Psychological type is the formal term given to Swiss psychiatrist Carl Jung’s theory which is the principle behind the Myers-Briggs Type Indicator. For some, use of the word Psychological may trigger thoughts of abnormality. In this instance, however, it’s about the strategies we use to process and address situations. Jung theorized that “Predictable differences in individuals are caused by the unique ways people prefer to use their minds.” (Brock, 1994). Identifying your own preferences plays an important role in identifying the career direction that’s right for you.
The impact of the poor economy has forced many people to change their career direction. As a Career Counselor, I worked with former Polaroid employees, many of whom had never been employed elsewhere and expected to retire from the company. A grant established by the U.S. Department of Labor provided funding for Polaroid workers to train for a new career. Some people welcomed the opportunity to branch out in a new direction, while others were at a complete loss about what to do next. However, once they began to connect their own interests and strengths with new work options, it was great to see my clients’ fear and concern turn into excitement and optimism.
In his December 19, 2014 article “20 Smart Moves for Career Changers in 2015”, published on careers.com, author Gilbert Dawson states: “Whatever the reason (for a career change), it is important to remember that, while you can always develop new skills, you can’t change who you are. That’s why it is vital to select a career path that will suit your personality, fulfill your professional needs and hopefully provide financial stability.”
After working in State government since graduating from college, I found myself in a situation similar to people from Polaroid. Working as a Career Counselor or Case Manager in State services is quite different from the private sector. My particular experience was not what employers were seeking. So, I began to explore new career directions.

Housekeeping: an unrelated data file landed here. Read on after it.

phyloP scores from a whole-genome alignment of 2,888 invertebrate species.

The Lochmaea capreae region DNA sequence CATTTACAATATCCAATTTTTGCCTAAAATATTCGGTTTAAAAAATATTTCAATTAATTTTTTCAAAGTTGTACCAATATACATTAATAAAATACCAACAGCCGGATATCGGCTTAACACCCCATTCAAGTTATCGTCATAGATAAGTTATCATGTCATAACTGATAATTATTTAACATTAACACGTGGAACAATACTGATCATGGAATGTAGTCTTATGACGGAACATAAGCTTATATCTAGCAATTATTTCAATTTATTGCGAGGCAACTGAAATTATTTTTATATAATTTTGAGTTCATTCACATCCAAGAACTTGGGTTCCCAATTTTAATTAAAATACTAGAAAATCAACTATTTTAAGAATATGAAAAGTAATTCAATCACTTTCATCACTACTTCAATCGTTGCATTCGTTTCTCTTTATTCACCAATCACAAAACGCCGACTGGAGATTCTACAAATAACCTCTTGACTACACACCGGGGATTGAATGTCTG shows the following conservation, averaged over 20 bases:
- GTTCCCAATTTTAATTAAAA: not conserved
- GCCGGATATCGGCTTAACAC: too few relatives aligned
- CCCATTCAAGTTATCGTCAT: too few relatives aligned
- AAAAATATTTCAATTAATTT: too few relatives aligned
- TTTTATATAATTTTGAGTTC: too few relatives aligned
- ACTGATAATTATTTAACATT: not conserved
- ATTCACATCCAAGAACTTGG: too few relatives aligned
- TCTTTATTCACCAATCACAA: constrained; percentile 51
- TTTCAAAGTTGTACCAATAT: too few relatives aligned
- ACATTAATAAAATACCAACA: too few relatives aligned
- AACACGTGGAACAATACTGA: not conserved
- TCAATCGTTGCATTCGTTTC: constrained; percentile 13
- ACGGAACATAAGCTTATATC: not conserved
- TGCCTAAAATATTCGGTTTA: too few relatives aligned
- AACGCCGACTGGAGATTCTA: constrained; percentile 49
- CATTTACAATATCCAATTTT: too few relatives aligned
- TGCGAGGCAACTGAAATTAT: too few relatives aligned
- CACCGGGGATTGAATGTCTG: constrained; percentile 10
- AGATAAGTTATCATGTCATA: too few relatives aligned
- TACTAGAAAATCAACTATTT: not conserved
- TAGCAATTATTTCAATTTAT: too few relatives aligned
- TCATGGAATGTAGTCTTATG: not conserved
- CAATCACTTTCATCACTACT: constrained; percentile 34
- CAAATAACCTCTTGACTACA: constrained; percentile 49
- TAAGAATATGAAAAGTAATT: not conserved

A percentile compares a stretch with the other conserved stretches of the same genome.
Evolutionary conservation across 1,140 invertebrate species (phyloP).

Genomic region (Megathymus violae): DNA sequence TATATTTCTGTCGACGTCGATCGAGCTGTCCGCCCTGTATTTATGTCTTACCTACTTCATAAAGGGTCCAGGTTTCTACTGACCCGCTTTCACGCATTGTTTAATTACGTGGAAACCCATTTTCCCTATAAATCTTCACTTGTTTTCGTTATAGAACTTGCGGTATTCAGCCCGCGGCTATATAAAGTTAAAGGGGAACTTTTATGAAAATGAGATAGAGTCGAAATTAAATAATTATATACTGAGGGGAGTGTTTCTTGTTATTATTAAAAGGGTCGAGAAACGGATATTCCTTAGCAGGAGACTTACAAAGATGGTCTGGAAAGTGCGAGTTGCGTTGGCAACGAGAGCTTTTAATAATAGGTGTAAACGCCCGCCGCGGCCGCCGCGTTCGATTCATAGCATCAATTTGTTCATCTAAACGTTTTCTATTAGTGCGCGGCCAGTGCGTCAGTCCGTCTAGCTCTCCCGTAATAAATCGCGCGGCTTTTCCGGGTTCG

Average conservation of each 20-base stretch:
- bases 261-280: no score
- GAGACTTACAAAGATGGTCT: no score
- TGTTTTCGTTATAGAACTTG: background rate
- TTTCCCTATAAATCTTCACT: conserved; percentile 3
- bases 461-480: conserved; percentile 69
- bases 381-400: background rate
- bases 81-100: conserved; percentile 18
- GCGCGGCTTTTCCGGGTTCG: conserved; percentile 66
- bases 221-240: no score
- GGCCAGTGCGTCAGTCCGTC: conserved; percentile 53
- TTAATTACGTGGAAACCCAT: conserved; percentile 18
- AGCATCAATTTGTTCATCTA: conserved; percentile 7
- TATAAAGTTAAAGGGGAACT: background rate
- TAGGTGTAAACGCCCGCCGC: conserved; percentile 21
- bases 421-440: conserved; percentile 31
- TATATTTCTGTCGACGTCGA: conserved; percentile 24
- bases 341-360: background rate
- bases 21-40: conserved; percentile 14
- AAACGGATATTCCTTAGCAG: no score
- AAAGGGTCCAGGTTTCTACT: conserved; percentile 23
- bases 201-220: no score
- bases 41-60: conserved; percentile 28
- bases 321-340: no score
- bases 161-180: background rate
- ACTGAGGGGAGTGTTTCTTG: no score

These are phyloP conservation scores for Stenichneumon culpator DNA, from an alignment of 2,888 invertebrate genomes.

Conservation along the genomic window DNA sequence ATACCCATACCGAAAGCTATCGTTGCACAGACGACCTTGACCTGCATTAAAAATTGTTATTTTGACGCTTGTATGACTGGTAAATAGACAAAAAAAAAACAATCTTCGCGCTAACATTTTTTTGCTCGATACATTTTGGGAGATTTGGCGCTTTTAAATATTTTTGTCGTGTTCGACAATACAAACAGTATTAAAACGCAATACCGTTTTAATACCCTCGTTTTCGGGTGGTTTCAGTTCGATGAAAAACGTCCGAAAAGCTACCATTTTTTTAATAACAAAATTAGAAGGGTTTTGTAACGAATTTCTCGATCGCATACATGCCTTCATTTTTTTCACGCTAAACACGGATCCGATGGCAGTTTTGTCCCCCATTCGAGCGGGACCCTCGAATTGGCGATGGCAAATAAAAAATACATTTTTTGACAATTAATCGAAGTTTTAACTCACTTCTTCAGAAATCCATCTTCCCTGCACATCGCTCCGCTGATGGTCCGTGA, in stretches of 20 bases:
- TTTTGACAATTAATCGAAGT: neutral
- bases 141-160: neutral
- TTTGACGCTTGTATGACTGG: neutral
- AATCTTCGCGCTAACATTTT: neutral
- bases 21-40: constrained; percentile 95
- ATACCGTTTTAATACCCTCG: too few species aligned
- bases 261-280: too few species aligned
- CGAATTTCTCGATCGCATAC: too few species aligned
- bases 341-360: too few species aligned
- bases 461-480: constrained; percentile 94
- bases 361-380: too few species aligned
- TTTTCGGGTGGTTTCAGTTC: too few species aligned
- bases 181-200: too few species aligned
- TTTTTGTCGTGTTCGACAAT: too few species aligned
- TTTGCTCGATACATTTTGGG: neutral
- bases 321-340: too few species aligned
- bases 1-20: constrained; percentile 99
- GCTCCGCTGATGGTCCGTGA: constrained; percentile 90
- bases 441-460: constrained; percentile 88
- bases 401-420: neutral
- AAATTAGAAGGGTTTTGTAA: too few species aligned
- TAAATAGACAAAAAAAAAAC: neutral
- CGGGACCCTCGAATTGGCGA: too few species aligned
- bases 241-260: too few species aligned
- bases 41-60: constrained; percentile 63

Having always been fascinated with anatomy and physiology along with my interest in helping others, I enrolled in a Massage Therapy training program. Research on careers and personality type shows that massage is a field that individuals of my type often find appealing. Shortly after beginning the program, I realized that “hands-on” work is not for me. Also, being an Extravert, I probably would not shut up long enough for my client to relax! The MBTI and Psychological Type provide a broad range of options for each of the sixteen types. I learned that all of the careers I’ve considered are often appealing to my particular type. But, they are by no means the same type of work. I’ve yet to see a journalist offer a massage to someone if they agree to an interview! The MBTI provides insights, not answers, about the career that’s right for you. In the end, it’s up to you to decide the road you wish to take.